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Detailed publication list
NEA News Vol. 34.2
English, 28 pages, published: 03/20/17
Available online at: http://www.oecd-nea.org/nea-news/2017/34-2/nea-news-34-2.pdf
NEA News is the professional journal of the Nuclear Energy Agency (NEA). It features articles on the latest nuclear energy issues concerning the economic and technical aspects of the nuclear fuel cycle, nuclear safety and regulation, radioactive waste management, radiological protection, nuclear science and nuclear legislation. Each issue provides facts and opinions on nuclear energy, updates on NEA activities, and a brief presentation of new NEA publications and other NEA news.
Topics covered in this issue include: the NEA Nuclear Innovation 2050 Initiative; the International Framework for Nuclear Energy Cooperation; NEA collaborative activities related to accident-tolerant fuels; costing for decommissioning; the 10th national workshop of the NEA Forum on Stakeholder Confidence and the International Conference on Nuclear Data for Science and Technology.
A special thank you to the many contributors to this edition of NEA News: Axel Breest, Oscar Cabellos, Marc Deffrennes, Aleshia Duncan, James Dyrda, Mari Gillogly, Kamishan Martin, Simone Massara, Margaret McGrath, Franco Michel-Sendis, Fiona Rayment, Michael Siemann and Inge Weber.
Nuclear Law Bulletin No. 98
English, 103 pages, published: 02/24/17
Available online at: http://www.oecd-nea.org/law/nlb/nlb98.pdf
The Nuclear Law Bulletin is a unique international publication for both professionals and academics in
the field of nuclear law. It provides readers with authoritative and comprehensive information on nuclear
law developments. Published free online twice a year in both English and French, it features topical
articles written by renowned legal experts, covers legislative developments worldwide and reports on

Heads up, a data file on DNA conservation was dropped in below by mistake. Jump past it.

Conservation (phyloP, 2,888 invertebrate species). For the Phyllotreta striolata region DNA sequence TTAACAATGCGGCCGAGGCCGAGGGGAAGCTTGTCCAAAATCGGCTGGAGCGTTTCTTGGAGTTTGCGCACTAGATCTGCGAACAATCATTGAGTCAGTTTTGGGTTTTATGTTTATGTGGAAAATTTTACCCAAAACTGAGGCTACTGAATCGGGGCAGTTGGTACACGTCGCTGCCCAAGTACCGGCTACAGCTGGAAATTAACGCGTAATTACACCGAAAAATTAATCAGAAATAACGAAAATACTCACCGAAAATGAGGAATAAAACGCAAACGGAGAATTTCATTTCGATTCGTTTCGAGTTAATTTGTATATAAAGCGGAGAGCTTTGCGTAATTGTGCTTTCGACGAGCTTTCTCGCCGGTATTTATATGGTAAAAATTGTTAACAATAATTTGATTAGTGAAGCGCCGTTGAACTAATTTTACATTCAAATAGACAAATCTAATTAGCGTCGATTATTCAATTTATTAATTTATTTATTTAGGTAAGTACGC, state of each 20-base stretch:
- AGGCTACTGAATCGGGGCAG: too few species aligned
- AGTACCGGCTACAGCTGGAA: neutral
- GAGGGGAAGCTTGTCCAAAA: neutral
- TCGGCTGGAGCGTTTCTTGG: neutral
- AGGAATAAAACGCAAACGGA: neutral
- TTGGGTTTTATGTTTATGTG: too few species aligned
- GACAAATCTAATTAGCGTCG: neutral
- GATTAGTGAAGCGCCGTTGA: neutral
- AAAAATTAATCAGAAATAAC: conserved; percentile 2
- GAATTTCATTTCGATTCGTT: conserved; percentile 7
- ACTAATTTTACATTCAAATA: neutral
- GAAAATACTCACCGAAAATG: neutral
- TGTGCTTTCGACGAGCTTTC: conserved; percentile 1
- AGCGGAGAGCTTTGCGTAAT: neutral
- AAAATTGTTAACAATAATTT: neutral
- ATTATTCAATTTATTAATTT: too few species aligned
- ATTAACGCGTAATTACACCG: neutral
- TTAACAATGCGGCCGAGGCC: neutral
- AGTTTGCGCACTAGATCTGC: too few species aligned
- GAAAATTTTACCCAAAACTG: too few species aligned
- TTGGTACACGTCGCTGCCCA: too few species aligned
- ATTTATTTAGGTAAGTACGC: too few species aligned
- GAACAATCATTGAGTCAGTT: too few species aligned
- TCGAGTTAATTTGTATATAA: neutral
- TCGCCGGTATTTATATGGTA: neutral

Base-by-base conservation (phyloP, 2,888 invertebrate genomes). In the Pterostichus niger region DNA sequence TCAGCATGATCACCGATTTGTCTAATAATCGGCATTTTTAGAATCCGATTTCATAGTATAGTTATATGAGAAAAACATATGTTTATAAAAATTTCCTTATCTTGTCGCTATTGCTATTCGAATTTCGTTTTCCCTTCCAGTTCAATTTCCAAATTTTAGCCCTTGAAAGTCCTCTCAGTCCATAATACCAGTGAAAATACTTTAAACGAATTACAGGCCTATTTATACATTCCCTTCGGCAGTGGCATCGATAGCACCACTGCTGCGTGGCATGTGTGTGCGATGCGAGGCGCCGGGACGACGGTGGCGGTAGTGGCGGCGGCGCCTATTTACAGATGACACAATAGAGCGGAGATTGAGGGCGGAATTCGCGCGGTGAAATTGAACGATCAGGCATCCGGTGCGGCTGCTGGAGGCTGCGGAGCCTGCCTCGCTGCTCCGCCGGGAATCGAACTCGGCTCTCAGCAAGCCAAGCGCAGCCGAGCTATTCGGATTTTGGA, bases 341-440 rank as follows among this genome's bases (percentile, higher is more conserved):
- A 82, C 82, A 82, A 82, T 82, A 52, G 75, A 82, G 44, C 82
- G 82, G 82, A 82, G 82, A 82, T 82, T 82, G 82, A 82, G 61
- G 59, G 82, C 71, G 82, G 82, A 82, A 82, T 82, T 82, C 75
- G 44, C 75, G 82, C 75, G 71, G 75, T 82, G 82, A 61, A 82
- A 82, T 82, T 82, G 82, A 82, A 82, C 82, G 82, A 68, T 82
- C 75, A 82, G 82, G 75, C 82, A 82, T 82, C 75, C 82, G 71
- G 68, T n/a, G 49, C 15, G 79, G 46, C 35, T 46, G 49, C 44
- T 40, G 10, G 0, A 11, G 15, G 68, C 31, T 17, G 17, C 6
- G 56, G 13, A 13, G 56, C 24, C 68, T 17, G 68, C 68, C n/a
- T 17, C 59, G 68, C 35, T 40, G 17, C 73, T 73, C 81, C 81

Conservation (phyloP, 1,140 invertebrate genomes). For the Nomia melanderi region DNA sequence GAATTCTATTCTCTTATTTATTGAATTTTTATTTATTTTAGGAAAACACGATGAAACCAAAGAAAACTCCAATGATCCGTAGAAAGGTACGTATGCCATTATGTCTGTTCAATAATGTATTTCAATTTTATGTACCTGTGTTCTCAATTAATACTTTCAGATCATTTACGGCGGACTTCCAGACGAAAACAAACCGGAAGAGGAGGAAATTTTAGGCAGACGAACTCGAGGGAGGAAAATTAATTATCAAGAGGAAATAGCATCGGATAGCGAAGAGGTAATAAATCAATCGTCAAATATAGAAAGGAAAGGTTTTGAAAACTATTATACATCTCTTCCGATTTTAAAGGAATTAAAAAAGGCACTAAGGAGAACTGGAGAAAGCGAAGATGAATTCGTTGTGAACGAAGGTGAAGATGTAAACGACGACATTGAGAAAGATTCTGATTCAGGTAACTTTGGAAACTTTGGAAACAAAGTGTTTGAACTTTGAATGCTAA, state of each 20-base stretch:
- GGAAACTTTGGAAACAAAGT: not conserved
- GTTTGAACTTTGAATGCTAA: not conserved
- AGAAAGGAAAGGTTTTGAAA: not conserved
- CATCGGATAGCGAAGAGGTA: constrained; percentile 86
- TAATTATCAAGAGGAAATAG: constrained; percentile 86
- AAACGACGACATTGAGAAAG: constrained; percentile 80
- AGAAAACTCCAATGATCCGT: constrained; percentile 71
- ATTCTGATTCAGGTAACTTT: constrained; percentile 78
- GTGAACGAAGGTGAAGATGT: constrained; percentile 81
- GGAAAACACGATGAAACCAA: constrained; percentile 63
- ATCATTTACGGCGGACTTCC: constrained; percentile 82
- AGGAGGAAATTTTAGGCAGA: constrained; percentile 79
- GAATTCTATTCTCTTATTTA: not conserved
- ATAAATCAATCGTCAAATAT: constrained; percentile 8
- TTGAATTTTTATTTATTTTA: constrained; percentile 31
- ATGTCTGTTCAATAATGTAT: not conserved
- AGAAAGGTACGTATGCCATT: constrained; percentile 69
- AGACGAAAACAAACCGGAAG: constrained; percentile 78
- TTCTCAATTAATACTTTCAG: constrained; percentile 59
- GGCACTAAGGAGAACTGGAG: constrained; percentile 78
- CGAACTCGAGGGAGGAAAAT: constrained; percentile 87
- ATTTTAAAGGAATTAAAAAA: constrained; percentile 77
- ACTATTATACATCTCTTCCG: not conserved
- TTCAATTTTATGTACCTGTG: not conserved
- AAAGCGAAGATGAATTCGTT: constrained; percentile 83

relevant case law, bilateral and international agreements as well as regulatory activities of international
Feature articles in this issue include: "Strengthening the international legal framework for nuclear security:
Better sooner rather than later"; "Brexit, Euratom and nuclear proliferation"; and "McMunn et al. V Babcock
and Wilcox Power Generation Group, Inc., et al.: The long road to dismissal".
Communication on the Safety Case for a Deep Geological Repository
English, 87 pages, published: 02/20/17
Available online at: http://www.oecd-nea.org/rwm/pubs/2017/7336-comms-safety-case.pdf
Communication has a specific role to play in the development of deep geological repositories. Building trust with the stakeholders involved in this process, particularly within the local community, is key for effective communication between the authorities and the public. There are also clear benefits to having technical experts hone their communication skills and having communication experts integrated into the development process. This report has compiled lessons from both failures and successes in communicating technical information to non-technical audiences. It addresses two key questions in particular: what is the experience base concerning the effectiveness or non-effectiveness of different tools for communicating safety case results to a non-technical audience and how can communication based on this experience be improved and included into a safety case development effort from the beginning?
International Handbook of Evaluated Criticality Safety Benchmark Experiments
, published: 12/21/16
Free on web
The Criticality Safety Benchmark Evaluation Project (CSBEP) was initiated in October of 1992 by the United States Department of Energy. The project quickly became an international effort as scientists from other interested countries became involved. The International Criticality Safety Benchmark Evaluation Project (ICSBEP) became an official activity of the Nuclear Energy Agency (NEA) in 1995.